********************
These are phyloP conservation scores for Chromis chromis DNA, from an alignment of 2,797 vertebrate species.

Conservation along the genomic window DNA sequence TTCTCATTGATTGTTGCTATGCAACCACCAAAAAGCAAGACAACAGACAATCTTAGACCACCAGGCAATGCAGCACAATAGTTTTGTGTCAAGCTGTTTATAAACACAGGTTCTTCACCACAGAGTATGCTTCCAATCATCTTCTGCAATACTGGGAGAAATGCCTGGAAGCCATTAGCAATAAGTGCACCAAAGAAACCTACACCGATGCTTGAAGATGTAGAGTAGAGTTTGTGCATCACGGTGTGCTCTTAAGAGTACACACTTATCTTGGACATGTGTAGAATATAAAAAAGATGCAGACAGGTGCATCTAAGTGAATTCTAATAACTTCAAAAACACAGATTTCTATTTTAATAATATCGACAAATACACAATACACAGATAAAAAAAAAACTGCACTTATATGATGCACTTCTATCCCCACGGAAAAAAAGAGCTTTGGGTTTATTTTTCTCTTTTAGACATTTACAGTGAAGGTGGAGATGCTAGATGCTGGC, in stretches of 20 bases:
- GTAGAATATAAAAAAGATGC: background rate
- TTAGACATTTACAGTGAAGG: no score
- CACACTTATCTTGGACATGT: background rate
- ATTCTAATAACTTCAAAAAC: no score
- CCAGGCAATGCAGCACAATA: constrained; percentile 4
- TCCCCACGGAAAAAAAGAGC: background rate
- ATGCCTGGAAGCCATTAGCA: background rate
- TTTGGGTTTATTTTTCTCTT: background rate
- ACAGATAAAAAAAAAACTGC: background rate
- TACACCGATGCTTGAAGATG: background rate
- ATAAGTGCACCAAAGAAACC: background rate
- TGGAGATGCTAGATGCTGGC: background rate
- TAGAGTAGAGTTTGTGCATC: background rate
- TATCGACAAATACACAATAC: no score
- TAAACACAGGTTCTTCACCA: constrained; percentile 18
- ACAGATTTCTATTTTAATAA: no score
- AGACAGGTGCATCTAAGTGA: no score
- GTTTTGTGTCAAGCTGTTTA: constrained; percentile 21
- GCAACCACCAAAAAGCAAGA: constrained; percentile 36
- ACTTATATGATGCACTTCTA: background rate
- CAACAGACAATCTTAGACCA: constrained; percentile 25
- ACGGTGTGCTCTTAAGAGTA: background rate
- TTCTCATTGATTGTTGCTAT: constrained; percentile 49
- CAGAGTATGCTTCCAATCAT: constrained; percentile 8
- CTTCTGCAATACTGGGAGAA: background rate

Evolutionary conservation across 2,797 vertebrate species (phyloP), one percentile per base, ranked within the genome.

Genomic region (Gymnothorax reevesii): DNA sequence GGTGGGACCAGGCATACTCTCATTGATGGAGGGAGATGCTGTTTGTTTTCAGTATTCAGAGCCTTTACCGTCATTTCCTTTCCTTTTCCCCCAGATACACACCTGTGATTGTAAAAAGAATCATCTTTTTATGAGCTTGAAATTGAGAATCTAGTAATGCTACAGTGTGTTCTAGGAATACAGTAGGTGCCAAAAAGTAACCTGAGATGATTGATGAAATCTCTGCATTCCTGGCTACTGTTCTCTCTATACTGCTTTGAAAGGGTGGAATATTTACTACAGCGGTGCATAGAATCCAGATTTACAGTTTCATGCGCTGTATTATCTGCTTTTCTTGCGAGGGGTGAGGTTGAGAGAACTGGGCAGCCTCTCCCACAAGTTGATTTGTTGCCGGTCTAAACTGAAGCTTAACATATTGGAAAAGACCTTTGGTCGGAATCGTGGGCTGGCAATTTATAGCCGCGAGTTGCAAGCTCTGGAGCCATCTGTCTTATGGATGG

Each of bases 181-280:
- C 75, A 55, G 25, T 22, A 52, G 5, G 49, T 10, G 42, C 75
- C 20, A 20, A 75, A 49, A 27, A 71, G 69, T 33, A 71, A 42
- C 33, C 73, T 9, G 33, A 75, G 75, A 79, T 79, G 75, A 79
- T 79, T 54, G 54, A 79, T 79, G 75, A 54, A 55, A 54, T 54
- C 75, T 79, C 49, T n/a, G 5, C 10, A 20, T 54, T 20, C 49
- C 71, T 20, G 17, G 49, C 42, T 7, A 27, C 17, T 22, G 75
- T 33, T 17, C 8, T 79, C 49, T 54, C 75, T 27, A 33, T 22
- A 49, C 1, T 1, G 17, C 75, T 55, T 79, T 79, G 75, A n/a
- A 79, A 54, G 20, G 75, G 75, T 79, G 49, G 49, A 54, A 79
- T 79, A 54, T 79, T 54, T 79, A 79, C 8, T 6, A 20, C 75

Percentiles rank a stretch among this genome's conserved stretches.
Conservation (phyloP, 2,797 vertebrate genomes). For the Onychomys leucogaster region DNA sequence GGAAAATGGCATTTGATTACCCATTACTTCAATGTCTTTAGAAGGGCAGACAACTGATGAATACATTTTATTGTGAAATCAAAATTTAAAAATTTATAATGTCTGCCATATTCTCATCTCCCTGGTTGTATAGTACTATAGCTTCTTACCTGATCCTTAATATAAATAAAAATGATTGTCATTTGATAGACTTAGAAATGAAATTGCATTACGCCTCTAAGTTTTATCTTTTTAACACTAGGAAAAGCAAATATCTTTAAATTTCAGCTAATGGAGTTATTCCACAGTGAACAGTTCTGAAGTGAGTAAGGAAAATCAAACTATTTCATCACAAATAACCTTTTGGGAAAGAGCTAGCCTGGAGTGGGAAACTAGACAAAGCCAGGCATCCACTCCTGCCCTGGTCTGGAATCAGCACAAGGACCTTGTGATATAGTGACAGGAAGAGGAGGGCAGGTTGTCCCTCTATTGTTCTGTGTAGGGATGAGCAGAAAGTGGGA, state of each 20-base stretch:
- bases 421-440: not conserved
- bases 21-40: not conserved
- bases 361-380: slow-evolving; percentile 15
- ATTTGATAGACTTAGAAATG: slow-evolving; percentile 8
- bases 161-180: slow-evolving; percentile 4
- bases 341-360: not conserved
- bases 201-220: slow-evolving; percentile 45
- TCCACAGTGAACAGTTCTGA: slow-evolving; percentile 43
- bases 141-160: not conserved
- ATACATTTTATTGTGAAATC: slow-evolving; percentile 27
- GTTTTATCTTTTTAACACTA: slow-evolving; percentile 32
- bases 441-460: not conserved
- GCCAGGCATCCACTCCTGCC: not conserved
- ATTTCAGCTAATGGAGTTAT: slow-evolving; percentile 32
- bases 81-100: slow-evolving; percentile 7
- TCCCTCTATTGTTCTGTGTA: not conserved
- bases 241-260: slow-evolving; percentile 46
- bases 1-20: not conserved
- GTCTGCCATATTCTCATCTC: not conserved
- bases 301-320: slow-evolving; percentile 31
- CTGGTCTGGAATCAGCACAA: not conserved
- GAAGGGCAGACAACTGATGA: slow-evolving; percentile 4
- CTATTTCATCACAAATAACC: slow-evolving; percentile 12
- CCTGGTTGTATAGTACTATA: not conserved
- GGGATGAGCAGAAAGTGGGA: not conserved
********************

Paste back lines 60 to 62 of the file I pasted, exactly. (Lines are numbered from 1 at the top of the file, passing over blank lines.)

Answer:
- bases 1-20: not conserved
- GTCTGCCATATTCTCATCTC: not conserved
- bases 301-320: slow-evolving; percentile 31